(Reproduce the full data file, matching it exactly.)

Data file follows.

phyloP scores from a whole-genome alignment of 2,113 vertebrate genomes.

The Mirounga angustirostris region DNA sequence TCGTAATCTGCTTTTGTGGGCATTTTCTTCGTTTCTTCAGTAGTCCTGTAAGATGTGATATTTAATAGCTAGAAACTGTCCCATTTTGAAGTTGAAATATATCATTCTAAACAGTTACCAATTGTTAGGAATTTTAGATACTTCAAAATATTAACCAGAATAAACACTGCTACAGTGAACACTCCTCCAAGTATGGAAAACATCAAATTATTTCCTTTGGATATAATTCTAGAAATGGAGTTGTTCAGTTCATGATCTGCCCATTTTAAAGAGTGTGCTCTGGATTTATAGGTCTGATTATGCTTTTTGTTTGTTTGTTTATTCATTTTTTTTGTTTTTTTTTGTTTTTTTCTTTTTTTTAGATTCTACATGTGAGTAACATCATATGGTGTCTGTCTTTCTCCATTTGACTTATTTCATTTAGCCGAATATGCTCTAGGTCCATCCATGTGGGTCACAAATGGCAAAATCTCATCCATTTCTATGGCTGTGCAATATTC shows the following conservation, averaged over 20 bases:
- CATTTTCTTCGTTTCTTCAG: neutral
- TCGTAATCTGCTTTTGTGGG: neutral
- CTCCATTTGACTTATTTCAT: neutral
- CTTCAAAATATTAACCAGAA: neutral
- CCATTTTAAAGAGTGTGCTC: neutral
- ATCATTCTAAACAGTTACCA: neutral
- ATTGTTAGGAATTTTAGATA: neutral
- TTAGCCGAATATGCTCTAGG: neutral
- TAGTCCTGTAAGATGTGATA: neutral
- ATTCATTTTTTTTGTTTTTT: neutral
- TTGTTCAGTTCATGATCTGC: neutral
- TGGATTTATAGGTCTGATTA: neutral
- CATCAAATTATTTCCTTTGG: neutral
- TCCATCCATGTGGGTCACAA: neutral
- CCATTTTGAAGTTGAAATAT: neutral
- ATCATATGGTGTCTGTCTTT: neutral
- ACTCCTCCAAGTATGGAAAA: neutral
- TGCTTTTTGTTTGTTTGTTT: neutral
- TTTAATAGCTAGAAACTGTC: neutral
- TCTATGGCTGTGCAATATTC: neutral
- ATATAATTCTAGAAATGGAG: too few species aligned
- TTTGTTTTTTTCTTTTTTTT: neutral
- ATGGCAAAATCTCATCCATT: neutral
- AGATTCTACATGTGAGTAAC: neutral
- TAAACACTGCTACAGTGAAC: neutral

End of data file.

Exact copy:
phyloP scores from a whole-genome alignment of 2,113 vertebrate genomes.

The Mirounga angustirostris region DNA sequence TCGTAATCTGCTTTTGTGGGCATTTTCTTCGTTTCTTCAGTAGTCCTGTAAGATGTGATATTTAATAGCTAGAAACTGTCCCATTTTGAAGTTGAAATATATCATTCTAAACAGTTACCAATTGTTAGGAATTTTAGATACTTCAAAATATTAACCAGAATAAACACTGCTACAGTGAACACTCCTCCAAGTATGGAAAACATCAAATTATTTCCTTTGGATATAATTCTAGAAATGGAGTTGTTCAGTTCATGATCTGCCCATTTTAAAGAGTGTGCTCTGGATTTATAGGTCTGATTATGCTTTTTGTTTGTTTGTTTATTCATTTTTTTTGTTTTTTTTTGTTTTTTTCTTTTTTTTAGATTCTACATGTGAGTAACATCATATGGTGTCTGTCTTTCTCCATTTGACTTATTTCATTTAGCCGAATATGCTCTAGGTCCATCCATGTGGGTCACAAATGGCAAAATCTCATCCATTTCTATGGCTGTGCAATATTC shows the following conservation, averaged over 20 bases:
- CATTTTCTTCGTTTCTTCAG: neutral
- TCGTAATCTGCTTTTGTGGG: neutral
- CTCCATTTGACTTATTTCAT: neutral
- CTTCAAAATATTAACCAGAA: neutral
- CCATTTTAAAGAGTGTGCTC: neutral
- ATCATTCTAAACAGTTACCA: neutral
- ATTGTTAGGAATTTTAGATA: neutral
- TTAGCCGAATATGCTCTAGG: neutral
- TAGTCCTGTAAGATGTGATA: neutral
- ATTCATTTTTTTTGTTTTTT: neutral
- TTGTTCAGTTCATGATCTGC: neutral
- TGGATTTATAGGTCTGATTA: neutral
- CATCAAATTATTTCCTTTGG: neutral
- TCCATCCATGTGGGTCACAA: neutral
- CCATTTTGAAGTTGAAATAT: neutral
- ATCATATGGTGTCTGTCTTT: neutral
- ACTCCTCCAAGTATGGAAAA: neutral
- TGCTTTTTGTTTGTTTGTTT: neutral
- TTTAATAGCTAGAAACTGTC: neutral
- TCTATGGCTGTGCAATATTC: neutral
- ATATAATTCTAGAAATGGAG: too few species aligned
- TTTGTTTTTTTCTTTTTTTT: neutral
- ATGGCAAAATCTCATCCATT: neutral
- AGATTCTACATGTGAGTAAC: neutral
- TAAACACTGCTACAGTGAAC: neutral